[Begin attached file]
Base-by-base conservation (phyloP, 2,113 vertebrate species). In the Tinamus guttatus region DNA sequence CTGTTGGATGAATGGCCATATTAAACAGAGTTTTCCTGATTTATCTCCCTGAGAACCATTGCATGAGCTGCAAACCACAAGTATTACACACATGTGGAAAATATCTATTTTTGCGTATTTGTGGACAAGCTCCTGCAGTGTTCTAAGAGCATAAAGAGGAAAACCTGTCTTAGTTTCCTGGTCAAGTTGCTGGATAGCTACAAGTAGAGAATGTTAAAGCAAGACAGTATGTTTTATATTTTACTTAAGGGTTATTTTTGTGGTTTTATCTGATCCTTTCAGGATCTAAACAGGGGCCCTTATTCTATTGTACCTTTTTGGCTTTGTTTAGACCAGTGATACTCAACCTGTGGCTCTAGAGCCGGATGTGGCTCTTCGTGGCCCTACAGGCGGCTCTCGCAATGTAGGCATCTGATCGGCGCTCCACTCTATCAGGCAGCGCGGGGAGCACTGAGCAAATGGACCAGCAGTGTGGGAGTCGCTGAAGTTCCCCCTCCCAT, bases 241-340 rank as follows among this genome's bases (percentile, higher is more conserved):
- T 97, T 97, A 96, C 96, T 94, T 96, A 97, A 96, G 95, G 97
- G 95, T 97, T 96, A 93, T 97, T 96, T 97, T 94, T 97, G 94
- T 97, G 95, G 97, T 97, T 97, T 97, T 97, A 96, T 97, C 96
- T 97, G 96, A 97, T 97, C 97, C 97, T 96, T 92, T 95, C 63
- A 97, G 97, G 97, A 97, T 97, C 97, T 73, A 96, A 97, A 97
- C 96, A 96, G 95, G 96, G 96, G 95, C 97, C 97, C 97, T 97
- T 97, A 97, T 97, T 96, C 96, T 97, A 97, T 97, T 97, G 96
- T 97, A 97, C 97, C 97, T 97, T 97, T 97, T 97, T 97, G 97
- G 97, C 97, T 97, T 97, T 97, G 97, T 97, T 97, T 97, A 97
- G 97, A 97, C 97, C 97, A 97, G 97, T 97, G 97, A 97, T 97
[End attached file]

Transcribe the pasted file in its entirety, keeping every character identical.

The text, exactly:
Base-by-base conservation (phyloP, 2,113 vertebrate species). In the Tinamus guttatus region DNA sequence CTGTTGGATGAATGGCCATATTAAACAGAGTTTTCCTGATTTATCTCCCTGAGAACCATTGCATGAGCTGCAAACCACAAGTATTACACACATGTGGAAAATATCTATTTTTGCGTATTTGTGGACAAGCTCCTGCAGTGTTCTAAGAGCATAAAGAGGAAAACCTGTCTTAGTTTCCTGGTCAAGTTGCTGGATAGCTACAAGTAGAGAATGTTAAAGCAAGACAGTATGTTTTATATTTTACTTAAGGGTTATTTTTGTGGTTTTATCTGATCCTTTCAGGATCTAAACAGGGGCCCTTATTCTATTGTACCTTTTTGGCTTTGTTTAGACCAGTGATACTCAACCTGTGGCTCTAGAGCCGGATGTGGCTCTTCGTGGCCCTACAGGCGGCTCTCGCAATGTAGGCATCTGATCGGCGCTCCACTCTATCAGGCAGCGCGGGGAGCACTGAGCAAATGGACCAGCAGTGTGGGAGTCGCTGAAGTTCCCCCTCCCAT, bases 241-340 rank as follows among this genome's bases (percentile, higher is more conserved):
- T 97, T 97, A 96, C 96, T 94, T 96, A 97, A 96, G 95, G 97
- G 95, T 97, T 96, A 93, T 97, T 96, T 97, T 94, T 97, G 94
- T 97, G 95, G 97, T 97, T 97, T 97, T 97, A 96, T 97, C 96
- T 97, G 96, A 97, T 97, C 97, C 97, T 96, T 92, T 95, C 63
- A 97, G 97, G 97, A 97, T 97, C 97, T 73, A 96, A 97, A 97
- C 96, A 96, G 95, G 96, G 96, G 95, C 97, C 97, C 97, T 97
- T 97, A 97, T 97, T 96, C 96, T 97, A 97, T 97, T 97, G 96
- T 97, A 97, C 97, C 97, T 97, T 97, T 97, T 97, T 97, G 97
- G 97, C 97, T 97, T 97, T 97, G 97, T 97, T 97, T 97, A 97
- G 97, A 97, C 97, C 97, A 97, G 97, T 97, G 97, A 97, T 97